remarkable religious festival in cusco

Corpus Christi: Religion, Tradition, Music and Food

Party, dance, music, magic, all  of this and more in the city that has been recognized as one of the most beautiful in all of Latin America. Cusco is a mystical place, full of culture and tradition that each year receives millions of tourists who love the best experiences but especially lovers of the most sublime pleasures that such a cozy place can provide. Cusco will never stop to amaze its visitors with its great cultural variety that keeps in its depths the incredible story of a city.

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There is no season in which the city lost its attractive appeal, because it never stops to be beautiful and magical, but if there is a season that is worth coming, that is certainly at the time of Cusco anniversary holydays; between May and June. The whole city turns into one full of festivities and celebrations during these months. From the famous Inti Raymi (Festival of the Sun, Quechua: Inti = Sun, Raymi = party) to a spectacular evening full of “Sound and Light”. But the most remarkable religious festival that is held between May or June (depending on the year) is the great Corpus Christi (Body of Christ, Latin: Corpus = Body, Christi = Christ), a religious holiday celebrated all around the world since ancient years, but in Cusco it has taken a greatest importance. This festival makes hundreds of pilgrims gather in downtown, the best traditional cookers set up their ingredients to serve the best cuzqueño traditional food, and the most skilled musicians and dancers are ready to dance with the best steps of the traditional Andean dances.

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The Corpus Christi in history as it is known today started once the Spaniards arrived to Cusco, since then, this tradition is transformed and reinstituted with the new religion imposed by the Spanish Crown. According to some legends, as the Incas did not want to be subjected to a new religion and abandon their customs, they decided to hide their old mummies beneath the clothes of the Catholic saints, so in this way they were able to continue their secretly praising to the bodies of mummified priests and emperors, earthly representatives of the Blood of the immortal Inti or Sun (God of the Incas). Will these ancient and mythical mummies of the Inca Empire still been beneath those golden vestments that the saints and virgins wear? A mystery that perhaps, one day will be resolved. The Corpus Christi was celebrated for about 477 years uninterrupted, and according to some research, its first official celebration was in 1539, in a much more ancient Cusco with its Inca walls and old streets. Corpus Christi is an unforgettable experience that you cannot miss.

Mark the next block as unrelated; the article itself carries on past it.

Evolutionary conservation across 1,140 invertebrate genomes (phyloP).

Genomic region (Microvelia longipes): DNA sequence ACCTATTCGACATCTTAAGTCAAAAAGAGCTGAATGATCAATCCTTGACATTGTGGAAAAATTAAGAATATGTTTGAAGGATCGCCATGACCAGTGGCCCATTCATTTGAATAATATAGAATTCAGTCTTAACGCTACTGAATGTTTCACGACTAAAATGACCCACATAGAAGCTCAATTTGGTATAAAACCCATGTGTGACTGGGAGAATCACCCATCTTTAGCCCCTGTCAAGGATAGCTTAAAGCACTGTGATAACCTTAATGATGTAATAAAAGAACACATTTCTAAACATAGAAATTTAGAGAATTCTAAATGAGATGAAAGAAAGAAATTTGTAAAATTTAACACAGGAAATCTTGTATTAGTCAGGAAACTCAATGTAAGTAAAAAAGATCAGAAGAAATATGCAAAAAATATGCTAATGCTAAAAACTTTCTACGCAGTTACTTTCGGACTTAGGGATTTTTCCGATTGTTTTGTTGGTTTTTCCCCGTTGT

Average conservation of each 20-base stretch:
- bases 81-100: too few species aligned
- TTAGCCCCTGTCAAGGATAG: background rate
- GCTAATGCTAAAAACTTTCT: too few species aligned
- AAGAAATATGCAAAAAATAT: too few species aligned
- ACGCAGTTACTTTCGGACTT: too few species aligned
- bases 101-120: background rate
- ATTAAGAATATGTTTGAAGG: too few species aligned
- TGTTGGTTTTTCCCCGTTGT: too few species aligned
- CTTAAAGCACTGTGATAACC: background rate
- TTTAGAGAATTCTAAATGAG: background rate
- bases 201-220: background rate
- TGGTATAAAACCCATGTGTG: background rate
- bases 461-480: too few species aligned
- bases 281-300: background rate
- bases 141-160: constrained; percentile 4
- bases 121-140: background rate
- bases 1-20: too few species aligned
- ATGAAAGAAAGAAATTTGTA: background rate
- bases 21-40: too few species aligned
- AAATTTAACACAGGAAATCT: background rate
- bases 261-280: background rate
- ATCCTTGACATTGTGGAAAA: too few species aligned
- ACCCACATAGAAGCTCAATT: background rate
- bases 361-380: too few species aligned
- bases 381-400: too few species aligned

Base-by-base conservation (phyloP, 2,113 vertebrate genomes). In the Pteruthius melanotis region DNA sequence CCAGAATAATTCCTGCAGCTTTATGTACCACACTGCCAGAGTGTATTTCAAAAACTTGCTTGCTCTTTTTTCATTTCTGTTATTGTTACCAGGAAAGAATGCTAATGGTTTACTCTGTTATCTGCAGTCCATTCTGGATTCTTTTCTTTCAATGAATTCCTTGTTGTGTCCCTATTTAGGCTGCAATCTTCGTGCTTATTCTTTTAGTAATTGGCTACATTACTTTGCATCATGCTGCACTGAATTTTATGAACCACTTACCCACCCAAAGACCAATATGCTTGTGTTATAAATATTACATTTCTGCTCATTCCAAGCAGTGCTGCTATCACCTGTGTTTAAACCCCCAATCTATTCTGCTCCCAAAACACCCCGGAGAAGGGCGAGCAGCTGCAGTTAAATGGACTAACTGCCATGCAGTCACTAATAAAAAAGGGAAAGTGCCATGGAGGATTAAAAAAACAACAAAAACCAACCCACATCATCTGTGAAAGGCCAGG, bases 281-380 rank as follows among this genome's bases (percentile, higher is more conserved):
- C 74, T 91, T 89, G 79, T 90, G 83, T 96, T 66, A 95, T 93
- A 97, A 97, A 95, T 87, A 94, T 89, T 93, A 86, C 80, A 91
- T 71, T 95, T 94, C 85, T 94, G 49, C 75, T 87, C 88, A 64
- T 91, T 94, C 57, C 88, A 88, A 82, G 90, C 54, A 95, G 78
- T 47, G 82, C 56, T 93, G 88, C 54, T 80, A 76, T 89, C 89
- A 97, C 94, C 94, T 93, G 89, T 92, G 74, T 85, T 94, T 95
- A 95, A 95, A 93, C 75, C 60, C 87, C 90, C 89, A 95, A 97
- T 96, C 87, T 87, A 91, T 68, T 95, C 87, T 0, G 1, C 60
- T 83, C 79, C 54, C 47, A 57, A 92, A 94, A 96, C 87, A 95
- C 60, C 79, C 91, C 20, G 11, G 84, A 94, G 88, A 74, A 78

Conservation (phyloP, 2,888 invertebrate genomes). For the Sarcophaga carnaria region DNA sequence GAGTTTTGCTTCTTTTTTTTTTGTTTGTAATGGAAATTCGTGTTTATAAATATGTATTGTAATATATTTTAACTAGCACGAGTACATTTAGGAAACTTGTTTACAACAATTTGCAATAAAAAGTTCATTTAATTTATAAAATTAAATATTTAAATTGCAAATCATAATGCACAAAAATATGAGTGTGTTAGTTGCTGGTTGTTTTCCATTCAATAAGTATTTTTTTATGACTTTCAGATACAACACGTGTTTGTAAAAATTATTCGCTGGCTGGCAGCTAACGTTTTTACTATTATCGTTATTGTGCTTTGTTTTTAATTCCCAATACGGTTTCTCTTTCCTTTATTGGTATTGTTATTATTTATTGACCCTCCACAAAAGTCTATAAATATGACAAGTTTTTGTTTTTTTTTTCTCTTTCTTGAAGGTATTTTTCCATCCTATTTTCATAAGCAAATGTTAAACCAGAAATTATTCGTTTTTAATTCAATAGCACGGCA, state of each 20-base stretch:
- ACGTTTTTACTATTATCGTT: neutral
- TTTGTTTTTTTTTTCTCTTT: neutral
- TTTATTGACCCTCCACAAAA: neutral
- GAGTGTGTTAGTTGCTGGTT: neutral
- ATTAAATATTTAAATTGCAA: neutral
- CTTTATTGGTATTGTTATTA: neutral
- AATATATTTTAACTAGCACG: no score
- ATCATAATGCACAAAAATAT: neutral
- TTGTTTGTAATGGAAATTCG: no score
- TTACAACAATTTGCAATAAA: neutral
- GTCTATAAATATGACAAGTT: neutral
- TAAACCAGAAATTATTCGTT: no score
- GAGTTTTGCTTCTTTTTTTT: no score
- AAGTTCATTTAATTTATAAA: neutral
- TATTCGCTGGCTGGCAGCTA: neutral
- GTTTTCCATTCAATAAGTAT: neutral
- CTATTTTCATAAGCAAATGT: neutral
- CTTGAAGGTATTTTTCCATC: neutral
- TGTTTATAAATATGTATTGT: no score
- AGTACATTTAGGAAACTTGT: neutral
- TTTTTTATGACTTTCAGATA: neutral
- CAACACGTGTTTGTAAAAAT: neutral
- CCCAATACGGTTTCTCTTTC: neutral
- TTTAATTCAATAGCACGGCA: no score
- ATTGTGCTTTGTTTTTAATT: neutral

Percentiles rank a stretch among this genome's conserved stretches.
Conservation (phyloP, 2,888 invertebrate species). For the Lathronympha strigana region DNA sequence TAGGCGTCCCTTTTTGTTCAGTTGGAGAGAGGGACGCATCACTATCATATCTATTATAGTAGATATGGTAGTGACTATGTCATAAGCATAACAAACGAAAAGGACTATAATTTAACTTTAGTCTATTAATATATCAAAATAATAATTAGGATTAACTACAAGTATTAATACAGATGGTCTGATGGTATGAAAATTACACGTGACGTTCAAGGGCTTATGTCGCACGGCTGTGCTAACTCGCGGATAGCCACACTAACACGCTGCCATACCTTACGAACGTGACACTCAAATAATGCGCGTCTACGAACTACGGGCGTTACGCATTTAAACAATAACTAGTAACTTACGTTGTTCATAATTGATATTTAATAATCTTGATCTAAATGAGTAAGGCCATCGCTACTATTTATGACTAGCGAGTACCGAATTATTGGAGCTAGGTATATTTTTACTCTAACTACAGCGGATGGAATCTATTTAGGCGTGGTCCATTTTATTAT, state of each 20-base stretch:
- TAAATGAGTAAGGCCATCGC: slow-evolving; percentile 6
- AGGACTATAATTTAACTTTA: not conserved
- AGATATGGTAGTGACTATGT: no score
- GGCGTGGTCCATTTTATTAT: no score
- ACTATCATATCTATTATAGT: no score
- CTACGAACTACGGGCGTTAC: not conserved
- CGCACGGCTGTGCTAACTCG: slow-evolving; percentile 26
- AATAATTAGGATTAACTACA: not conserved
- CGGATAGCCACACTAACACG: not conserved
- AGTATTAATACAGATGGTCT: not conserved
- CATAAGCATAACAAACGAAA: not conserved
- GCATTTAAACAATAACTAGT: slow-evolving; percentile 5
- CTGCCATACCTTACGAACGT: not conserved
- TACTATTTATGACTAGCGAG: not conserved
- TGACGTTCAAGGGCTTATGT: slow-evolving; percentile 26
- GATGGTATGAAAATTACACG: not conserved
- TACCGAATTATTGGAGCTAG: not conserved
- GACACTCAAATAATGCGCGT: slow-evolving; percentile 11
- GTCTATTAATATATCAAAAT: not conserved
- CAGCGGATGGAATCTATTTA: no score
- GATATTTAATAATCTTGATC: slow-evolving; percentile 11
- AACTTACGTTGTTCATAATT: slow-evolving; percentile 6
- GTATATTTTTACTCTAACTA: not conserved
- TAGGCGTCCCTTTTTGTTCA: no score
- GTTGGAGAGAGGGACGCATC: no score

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The celebration of Corpus Christi in its main day starts early, at 10:00 am with the Mass that is offered by the Archbishop of Cusco, Richard Daniel; dedicated to the sacred custody of Cusco, which symbolically represents Christ’s body. Some people and experts in history say that the custody is composed by precious metals and embedded to it are jewels that are invaluable.

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Once after the Mass has ended, the Archbishop Richard Daniel is in charge of taking with his own hands the custody and carries it to the famous silver carriage which is a beautiful piece of art decorated all of it with silver and artistic details. Once the sacred custody is on the carriage, it will go around the Plaza de Armas once, blessing the entire Catholic crowd in the Imperial city. After this short tour, the silver carriage returns to the beautiful Cathedral of Cusco and with it also the custody, after this the most attractive part of this party is about to start. The 15 most symbolic religious images of Cusco, among virgins and saints, are already waiting in front of the cathedral door to begin their exciting route around the Plaza de Armas. San Antonio Abad starting and ending with the Virgin of the Immaculate Conception, each saint is on the shoulders of brave and courageous chargers and accompanied by a group of musicians, and as they move around, it seems that the saints and virgins are dancing to the compass of the music that is played. After a while and along the Plaza de Armas, the saints stop at some points to relax the fatigue of those whose faith take on shoulders the incredible weight of each of these religious images, from 800 kilos of Our Immaculate Conception virgin, to the more than two tons of San Cristobal.

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Each of the stunning sacred statues continue their way and while it they are blessing their faithful followers, other tradition are the famous Mirror Altars, colorful pieces of art decorated with mirrors and pictures of the different saints, that are built in front of the door of churches such as La Compañia de Jesus, as a sign of respect and veneration. At approximately 4pm, all saints finish their tour around and each of them gets inside the cathedral to take a predefined position in it.

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Corpus Christi ha also a culinary side full of tradition, and the delicious Chiriuchu is part of it. In Quechua (Chiriuchu: Chiri = Aji, Uchu = cold) means cold-spicy food precisely because of course the dish is eaten cold. Algae, Cheese, Corn, corn Tortilla, Chicken, Cuy, and some other elements make of this dish a delicious mixture of flavors and what better than a Cuzqueña beer to accompany this emblematic dish and enjoy this great experience in life.

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By: Marcelo Olave

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